These days, pointing out that “‘Content is King’ is a cliche” is even more of a cliche than saying “Content is King” itself. Still, the sayings persist. Content and SEO are so inseparable that it is near-impossible for a site to perform well in organic search without extensive, thoughtful content.
Search engines “understand” what is on your website by sending bots to scan your site’s code. This means that when a search engine comes to our homepage, it looks like this:
As you can see, all that the search engines can really understand and see is text. This leaves two kinds of context: code and written copy. There are some kinds of code that do a good job of contextualizing a page for search engines (see our guide to Structured Data), but when it comes down to it, your content is your bread and butter. The more you’re able to convince search engines that the content of your page matches a specific search query, the better you’ll rank.
Essentially everywhere. Any page that you want to rank well needs to have content on it. That means your homepage, category pages, product pages, and store location pages really need to have some amount of content on them.
Exactly how much content is right for each specific page depends on the purpose and the layout. You don’t want to push down your products out of sight with an overwhelming amount of copy, and you certainly don’t want to stuff a page with content for the sake of manipulating search engines. Which leads us to our next point.
Quality VS Quantity
Google has been uncharacteristically transparent about what it considers “quality” content. In order for content to help your cause, it must meet certain criteria. I’ve paraphrased some of the highlights here:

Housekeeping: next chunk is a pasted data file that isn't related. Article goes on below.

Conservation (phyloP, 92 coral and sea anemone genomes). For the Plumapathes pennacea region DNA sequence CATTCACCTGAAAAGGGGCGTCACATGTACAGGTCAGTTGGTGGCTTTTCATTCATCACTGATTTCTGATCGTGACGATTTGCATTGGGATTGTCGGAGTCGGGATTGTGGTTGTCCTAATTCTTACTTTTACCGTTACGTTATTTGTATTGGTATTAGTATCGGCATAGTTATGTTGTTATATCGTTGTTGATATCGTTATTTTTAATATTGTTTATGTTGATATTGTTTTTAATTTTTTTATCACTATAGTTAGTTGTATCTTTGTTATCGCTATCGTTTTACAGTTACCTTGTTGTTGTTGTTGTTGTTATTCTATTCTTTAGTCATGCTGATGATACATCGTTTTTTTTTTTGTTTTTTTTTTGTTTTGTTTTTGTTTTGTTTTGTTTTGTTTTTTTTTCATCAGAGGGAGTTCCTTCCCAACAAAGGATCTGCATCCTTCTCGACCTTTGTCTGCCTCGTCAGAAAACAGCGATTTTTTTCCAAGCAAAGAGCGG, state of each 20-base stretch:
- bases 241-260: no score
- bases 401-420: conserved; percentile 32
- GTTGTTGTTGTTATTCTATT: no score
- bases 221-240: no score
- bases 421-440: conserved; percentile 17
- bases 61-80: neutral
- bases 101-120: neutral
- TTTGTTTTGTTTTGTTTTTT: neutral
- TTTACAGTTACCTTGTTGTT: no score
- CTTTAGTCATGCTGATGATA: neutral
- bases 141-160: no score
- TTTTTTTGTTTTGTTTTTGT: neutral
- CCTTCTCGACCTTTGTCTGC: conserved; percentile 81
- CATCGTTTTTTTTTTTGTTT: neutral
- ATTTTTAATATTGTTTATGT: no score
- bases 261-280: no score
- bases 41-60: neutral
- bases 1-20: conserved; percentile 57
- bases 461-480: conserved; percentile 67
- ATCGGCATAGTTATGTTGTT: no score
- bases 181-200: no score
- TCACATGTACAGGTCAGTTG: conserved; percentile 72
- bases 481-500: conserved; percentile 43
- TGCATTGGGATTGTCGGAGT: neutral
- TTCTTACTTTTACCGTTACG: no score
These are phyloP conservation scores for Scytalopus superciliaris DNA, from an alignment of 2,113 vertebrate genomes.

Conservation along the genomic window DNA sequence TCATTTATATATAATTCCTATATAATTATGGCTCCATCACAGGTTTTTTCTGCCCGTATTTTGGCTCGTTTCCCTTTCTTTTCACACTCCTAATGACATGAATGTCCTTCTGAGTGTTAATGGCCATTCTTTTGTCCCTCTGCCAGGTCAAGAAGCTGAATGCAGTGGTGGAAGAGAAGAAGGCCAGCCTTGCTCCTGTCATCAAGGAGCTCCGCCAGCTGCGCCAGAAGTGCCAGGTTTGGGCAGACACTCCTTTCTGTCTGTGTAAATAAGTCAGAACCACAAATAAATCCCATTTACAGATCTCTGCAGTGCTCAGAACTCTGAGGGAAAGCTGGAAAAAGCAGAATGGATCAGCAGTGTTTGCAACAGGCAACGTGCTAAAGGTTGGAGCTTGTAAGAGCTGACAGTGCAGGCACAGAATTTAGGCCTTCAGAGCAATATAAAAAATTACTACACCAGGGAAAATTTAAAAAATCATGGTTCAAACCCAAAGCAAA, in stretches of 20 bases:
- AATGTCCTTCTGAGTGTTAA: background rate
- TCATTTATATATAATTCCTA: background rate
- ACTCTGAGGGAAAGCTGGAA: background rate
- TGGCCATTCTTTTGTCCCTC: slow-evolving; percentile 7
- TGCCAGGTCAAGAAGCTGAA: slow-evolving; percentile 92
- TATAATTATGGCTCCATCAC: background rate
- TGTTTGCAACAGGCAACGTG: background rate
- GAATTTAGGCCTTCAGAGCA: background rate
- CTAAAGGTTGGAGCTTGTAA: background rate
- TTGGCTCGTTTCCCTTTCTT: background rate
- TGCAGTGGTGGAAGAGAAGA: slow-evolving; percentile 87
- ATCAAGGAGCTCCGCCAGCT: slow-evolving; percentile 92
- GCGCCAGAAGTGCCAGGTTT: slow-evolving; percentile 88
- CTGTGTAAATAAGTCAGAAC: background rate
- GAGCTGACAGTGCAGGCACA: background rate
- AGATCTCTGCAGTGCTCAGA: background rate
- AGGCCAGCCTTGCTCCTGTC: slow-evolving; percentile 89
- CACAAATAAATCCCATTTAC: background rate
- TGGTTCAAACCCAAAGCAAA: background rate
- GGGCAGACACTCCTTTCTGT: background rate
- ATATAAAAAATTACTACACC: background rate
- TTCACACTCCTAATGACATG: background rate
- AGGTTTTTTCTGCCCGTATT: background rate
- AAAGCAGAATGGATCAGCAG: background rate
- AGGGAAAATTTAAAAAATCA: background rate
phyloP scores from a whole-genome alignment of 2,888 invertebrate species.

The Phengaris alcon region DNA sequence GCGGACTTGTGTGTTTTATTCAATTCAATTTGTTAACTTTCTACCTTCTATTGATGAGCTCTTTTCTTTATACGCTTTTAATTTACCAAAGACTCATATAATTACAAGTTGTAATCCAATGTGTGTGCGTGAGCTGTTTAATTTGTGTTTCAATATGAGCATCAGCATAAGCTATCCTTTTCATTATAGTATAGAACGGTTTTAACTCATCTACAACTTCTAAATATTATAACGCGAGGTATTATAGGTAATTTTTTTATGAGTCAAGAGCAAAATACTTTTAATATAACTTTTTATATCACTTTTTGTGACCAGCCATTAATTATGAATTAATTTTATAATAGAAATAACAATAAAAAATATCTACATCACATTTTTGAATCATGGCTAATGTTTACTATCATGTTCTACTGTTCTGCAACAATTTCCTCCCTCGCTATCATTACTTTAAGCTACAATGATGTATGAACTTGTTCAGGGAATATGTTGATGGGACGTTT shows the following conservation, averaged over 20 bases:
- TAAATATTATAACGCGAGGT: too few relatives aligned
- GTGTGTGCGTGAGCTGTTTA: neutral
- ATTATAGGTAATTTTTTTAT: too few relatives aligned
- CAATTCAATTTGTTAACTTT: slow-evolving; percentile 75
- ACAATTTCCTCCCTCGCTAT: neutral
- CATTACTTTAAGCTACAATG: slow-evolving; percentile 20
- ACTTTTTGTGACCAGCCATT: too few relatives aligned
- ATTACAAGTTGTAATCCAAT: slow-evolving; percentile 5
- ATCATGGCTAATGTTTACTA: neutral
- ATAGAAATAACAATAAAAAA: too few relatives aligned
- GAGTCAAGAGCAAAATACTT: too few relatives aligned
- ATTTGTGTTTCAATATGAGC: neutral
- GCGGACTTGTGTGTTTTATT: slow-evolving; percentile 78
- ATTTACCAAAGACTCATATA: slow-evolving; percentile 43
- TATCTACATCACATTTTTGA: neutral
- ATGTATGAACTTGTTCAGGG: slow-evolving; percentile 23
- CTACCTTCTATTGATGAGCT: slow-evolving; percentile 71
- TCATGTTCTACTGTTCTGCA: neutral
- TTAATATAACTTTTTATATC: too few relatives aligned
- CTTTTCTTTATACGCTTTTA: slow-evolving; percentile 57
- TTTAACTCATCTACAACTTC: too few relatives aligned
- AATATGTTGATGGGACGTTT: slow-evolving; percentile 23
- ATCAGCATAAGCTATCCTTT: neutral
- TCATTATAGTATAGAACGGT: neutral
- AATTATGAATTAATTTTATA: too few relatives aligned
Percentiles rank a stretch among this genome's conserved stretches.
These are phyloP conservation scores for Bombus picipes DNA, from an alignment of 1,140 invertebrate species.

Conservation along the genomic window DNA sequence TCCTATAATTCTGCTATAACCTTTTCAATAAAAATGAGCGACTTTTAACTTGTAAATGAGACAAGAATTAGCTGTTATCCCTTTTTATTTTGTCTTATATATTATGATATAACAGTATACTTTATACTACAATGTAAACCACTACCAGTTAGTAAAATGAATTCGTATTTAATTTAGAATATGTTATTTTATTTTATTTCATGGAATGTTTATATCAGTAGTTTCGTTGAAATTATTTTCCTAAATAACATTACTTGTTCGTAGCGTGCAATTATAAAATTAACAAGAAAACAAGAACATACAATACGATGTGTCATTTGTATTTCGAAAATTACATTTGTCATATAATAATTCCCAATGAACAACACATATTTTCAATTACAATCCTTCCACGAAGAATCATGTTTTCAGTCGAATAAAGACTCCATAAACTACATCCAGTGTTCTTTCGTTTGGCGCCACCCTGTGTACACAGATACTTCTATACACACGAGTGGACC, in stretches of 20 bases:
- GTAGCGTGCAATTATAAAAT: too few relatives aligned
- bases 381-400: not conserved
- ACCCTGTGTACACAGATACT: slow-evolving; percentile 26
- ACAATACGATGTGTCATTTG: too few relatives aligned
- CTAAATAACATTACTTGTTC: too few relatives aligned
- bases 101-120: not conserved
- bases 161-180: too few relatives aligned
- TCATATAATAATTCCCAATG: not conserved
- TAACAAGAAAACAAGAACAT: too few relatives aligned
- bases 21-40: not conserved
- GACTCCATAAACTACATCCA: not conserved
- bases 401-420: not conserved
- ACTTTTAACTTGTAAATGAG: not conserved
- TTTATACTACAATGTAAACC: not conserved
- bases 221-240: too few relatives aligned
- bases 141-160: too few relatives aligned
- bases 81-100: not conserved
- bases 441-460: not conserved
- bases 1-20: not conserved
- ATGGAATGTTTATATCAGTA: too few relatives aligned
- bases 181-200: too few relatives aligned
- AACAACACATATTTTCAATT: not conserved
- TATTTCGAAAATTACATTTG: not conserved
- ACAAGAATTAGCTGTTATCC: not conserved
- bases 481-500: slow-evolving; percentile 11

- Content should be written first to help the user (the search engine should be an afterthought)
- Content should not be hidden from the user
- Content should be very natural to read and should not seem forced (for reference, Google’s threshold for low-quality content is when overuse of keywords is even slightly distracting)
- There should be a satisfactory amount of content for the kind of page
- The content on every page should be unique from other pages or sites — duplicate content is deemphasized
Gone are the days of cramming keywords into content and expecting results. This ties into the above point that content should be for the user first and for the search engines second. It is still a good idea to target a certain keyword in your content, but the approach should be different than it was in the past.
Use a keyword as a guide rather than gospel. Don’t require a certain phrase be used x times by your writer — keyword density should no longer even be in your vocabulary. Instead, focus on making sure that the piece of content serves as a solution to whatever the searcher is looking for. Using the specified keyword is of course okay to an extent, but make sure to include synonyms and variances as well.
Reap the Rewards of Thought Leadership
This is up there with the most abstract (but also potentially most beneficial) benefits of having a robust content portfolio. Let’s break it down.
Brand Awareness & Equity
Beyond pure SEO, becoming an authority on a topic leaves your brand in a favorable position in the eyes of consumers. People want to spend money with brands that they trust and connect with. If you can develop content that answers common concerns that your target audience may have, they will return for more (and to shop when they’re eventually ready!).
Once some of your expert content starts ranking well, users who are in the beginning stages of research for a product or service will find you and use your site as a resource for research. Often times, if a consumer sees your content as high-quality, they will associate that with your product or service as well.
Ah, links. Both the bane and fuel of every SEO’s existence. The secret to getting links organically is to be an authoritative source for information in your industry. As people reference your content to create their own, you get the inherent SEO benefit of them linking back to you.
If you’re doing outreach, getting other sites to feature you is far easier when you actually have good content on your site.
Good content is at the heart of any SEO campaign worth its salt. Not only is it good for SEO, its good for your brand and business as a whole.